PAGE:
We’ll find out soon enough.

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  • Inspector2211 - Wednesday, February 03, 2010 - link

    Hmmm.

    AMD is about a year behind Intel with respect to process technology, and Intel just introduced 32nm processors this January.

    Judging from that, it is very likely that AMD will introduce 32nm processors in Q1/2011, and since quad core processors seem to be their bread and butter now (look at the $99 "620", for instance), it is not unreasonable to speculate that AMD could beat Intel to a 32nm quad core - but if so, only by a few weeks, of course.
    Reply
  • FlyTexas - Wednesday, February 03, 2010 - link

    Yes, I know there are server and other uses for all those cores, but it would be nice if more software used all the cores.

    I have a Core i7 920, and I find that I rarely use more than 2 cores for anything.
    Reply
  • dilidolo - Wednesday, February 03, 2010 - link

    Depending on what OS you use. Reply
  • jakejones - Wednesday, February 03, 2010 - link

    Aside from the server market, there are some folks that use Photoshop quite heavily; and with PS, it can use as many cores, as many threads, and as much memory as you can throw at it, and some features can still take a very long time to run. I anxiously await the day that I can have 6 OC'd cores running instead of my current 4. Reply
  • Holly - Wednesday, February 03, 2010 - link

    ... which is of course bullshit. All that matters is how threaded is the application you run. If you have one-threaded application running on OS X and one-threaded application running on OS Y, they will both run only on one thread.

    As well as there is no use to force multi threading at all cost. Yes, you can make your average calculator using 12 threads, but why? Totaly useless when one thread takes like 0.0000000001s cpu time. The more threads the more cpu cost to manage the threads, their synchronization, accesses and all. Going threaded is a good thing if there is a gain in doing so. Going threaded at all cost is just ego-enlargement.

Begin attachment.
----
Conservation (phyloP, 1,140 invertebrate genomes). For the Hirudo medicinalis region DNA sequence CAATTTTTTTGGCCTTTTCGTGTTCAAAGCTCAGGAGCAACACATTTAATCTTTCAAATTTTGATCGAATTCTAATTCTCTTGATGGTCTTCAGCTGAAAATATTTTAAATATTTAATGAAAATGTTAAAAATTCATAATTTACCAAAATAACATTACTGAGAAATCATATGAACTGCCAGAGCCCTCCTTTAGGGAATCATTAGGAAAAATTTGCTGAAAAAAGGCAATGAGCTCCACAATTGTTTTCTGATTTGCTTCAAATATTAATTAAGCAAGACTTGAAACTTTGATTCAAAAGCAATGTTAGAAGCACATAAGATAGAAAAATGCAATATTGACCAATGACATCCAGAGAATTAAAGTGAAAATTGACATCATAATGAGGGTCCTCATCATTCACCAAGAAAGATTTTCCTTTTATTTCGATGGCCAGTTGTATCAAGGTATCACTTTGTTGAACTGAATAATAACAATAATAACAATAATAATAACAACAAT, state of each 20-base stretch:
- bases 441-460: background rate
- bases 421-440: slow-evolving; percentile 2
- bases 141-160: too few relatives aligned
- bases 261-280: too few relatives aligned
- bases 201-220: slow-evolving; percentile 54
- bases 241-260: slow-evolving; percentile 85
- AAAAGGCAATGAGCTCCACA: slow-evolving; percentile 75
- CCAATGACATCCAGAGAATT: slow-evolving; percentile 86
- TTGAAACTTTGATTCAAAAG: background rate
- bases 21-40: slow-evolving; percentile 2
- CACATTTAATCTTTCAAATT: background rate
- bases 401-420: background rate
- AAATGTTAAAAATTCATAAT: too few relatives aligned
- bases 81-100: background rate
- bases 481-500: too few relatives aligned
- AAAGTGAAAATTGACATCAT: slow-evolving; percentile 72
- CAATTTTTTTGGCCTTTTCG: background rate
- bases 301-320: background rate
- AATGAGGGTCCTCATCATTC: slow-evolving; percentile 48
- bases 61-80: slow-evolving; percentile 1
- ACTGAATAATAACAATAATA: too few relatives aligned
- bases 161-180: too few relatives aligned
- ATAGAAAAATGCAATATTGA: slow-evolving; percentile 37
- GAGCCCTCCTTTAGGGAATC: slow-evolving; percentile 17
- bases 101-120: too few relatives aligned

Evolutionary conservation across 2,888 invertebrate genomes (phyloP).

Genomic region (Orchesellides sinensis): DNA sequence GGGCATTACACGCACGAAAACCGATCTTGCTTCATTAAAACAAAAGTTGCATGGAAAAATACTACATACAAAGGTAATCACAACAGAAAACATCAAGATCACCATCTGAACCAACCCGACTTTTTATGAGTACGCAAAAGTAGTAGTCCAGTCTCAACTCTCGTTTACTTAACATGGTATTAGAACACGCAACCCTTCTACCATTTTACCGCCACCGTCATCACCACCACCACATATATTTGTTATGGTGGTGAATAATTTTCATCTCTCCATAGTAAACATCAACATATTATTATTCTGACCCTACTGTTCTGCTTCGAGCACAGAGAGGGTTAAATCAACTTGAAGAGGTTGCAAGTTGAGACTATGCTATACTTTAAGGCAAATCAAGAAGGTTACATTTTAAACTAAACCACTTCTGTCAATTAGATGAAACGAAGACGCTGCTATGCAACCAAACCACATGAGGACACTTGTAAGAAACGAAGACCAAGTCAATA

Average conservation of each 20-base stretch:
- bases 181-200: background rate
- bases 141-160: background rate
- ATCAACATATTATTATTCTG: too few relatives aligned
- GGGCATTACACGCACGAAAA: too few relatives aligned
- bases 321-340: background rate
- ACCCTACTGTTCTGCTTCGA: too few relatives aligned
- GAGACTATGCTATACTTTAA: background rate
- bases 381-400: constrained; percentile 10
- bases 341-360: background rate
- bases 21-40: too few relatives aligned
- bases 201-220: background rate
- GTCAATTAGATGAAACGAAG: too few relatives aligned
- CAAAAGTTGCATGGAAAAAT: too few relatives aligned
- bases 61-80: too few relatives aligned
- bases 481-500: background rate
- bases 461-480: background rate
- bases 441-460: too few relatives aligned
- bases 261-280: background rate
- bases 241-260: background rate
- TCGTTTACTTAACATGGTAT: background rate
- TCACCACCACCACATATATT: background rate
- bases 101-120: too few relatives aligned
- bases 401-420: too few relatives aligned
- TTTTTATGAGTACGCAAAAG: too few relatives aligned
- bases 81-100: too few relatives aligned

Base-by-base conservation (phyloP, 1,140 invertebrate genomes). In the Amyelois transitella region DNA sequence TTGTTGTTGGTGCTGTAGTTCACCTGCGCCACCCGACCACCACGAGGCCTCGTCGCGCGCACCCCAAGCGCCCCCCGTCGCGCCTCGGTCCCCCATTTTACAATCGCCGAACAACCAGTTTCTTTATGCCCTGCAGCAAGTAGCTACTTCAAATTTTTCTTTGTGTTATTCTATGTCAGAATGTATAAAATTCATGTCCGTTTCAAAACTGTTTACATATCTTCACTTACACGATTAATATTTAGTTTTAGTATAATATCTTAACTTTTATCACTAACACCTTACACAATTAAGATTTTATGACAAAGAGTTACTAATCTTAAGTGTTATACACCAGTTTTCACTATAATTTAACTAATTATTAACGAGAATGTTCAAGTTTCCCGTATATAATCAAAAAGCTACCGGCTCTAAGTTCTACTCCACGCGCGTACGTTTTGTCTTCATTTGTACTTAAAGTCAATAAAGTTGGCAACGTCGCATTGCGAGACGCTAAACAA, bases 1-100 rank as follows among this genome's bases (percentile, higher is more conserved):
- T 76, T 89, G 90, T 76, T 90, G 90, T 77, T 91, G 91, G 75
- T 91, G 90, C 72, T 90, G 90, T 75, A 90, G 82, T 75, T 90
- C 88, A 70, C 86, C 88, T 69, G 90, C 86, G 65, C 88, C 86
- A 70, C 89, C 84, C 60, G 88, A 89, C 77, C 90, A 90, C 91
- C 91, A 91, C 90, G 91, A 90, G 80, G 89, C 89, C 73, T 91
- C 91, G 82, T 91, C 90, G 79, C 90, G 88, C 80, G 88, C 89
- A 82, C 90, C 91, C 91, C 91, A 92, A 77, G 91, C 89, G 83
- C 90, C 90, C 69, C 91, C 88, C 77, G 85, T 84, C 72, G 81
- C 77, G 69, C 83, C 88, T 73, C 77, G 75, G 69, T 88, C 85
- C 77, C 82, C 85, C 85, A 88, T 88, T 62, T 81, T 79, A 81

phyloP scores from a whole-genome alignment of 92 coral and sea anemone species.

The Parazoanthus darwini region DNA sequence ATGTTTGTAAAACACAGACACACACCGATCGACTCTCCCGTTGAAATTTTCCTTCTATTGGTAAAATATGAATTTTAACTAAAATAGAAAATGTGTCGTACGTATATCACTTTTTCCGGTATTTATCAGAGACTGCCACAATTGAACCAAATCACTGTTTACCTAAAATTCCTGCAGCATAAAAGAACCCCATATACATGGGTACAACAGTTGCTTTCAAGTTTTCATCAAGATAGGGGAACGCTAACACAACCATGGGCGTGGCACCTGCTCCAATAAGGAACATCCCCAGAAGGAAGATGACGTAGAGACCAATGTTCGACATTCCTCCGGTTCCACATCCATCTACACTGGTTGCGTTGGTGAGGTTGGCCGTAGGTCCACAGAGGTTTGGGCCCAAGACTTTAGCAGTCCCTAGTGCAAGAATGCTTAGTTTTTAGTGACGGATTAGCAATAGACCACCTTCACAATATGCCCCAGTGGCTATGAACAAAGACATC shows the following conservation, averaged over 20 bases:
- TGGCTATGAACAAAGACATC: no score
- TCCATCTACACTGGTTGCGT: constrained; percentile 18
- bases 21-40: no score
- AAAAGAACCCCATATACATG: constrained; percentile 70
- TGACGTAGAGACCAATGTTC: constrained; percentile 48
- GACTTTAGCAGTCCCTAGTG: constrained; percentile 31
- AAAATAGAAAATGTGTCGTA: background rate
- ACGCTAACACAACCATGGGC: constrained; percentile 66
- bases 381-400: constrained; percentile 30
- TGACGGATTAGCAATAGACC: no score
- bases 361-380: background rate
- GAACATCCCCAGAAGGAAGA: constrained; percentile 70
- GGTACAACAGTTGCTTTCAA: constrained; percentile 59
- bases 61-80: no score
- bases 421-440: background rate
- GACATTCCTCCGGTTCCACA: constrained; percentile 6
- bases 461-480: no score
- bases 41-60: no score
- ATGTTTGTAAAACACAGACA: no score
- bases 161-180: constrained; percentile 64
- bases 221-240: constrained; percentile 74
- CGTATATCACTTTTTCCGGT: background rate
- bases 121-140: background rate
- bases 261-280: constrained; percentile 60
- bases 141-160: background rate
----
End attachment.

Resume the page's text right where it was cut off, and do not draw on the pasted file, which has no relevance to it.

Reply
  • milli - Wednesday, February 03, 2010 - link

    It looks to be a dual triple core on one die. This would mean the 12MB L3 isn't unified but is actually 2 x 6MB L3.
    Can you confirm if this is true or not?
    Reply
  • IntelUser2000 - Wednesday, February 03, 2010 - link

    It may look like it but its probably not. It was probably done because then they can just put the routing interface between the two 3 cores.

    If what you said was true, Nehalem would have been 2x4MB L3: http://www.devicedaily.com/wp-content/uploads/2008...">http://www.devicedaily.com/wp-content/uploads/2008...

    No, in Nehalem, they can REALLY add cores and caches much easier than they did before.
    Reply
  • redpriest_ - Wednesday, February 03, 2010 - link

    Intel still has to obey the laws of physics. If core 5 wants L3 cache information that's stored in the cache right below core 0, how much you want to bet it will get it later than if the information is stored right below core 5? Reply
  • IntelUser2000 - Wednesday, February 03, 2010 - link

    Same with Nehalem. Look at the pic I have shown. It's the reason why L3 cache runs slower nowadays. To fit with multi-cores better. Reply
  • Mr Perfect - Wednesday, February 03, 2010 - link

    First, from those pictures it looks like 1366 won't be getting on-board PCIe controllers. I'm guessing that having the X58 with it's own PCIe controller sitting between the CPU and the slots is the reason, but I was hoping to see this make it to the new chips.

    On another note, I'm really hoping for a 32nm quad core on 1156, and soon. I'm eyeballing an i7 Mitx build, and a die shrink would help keep thermals down.
    Reply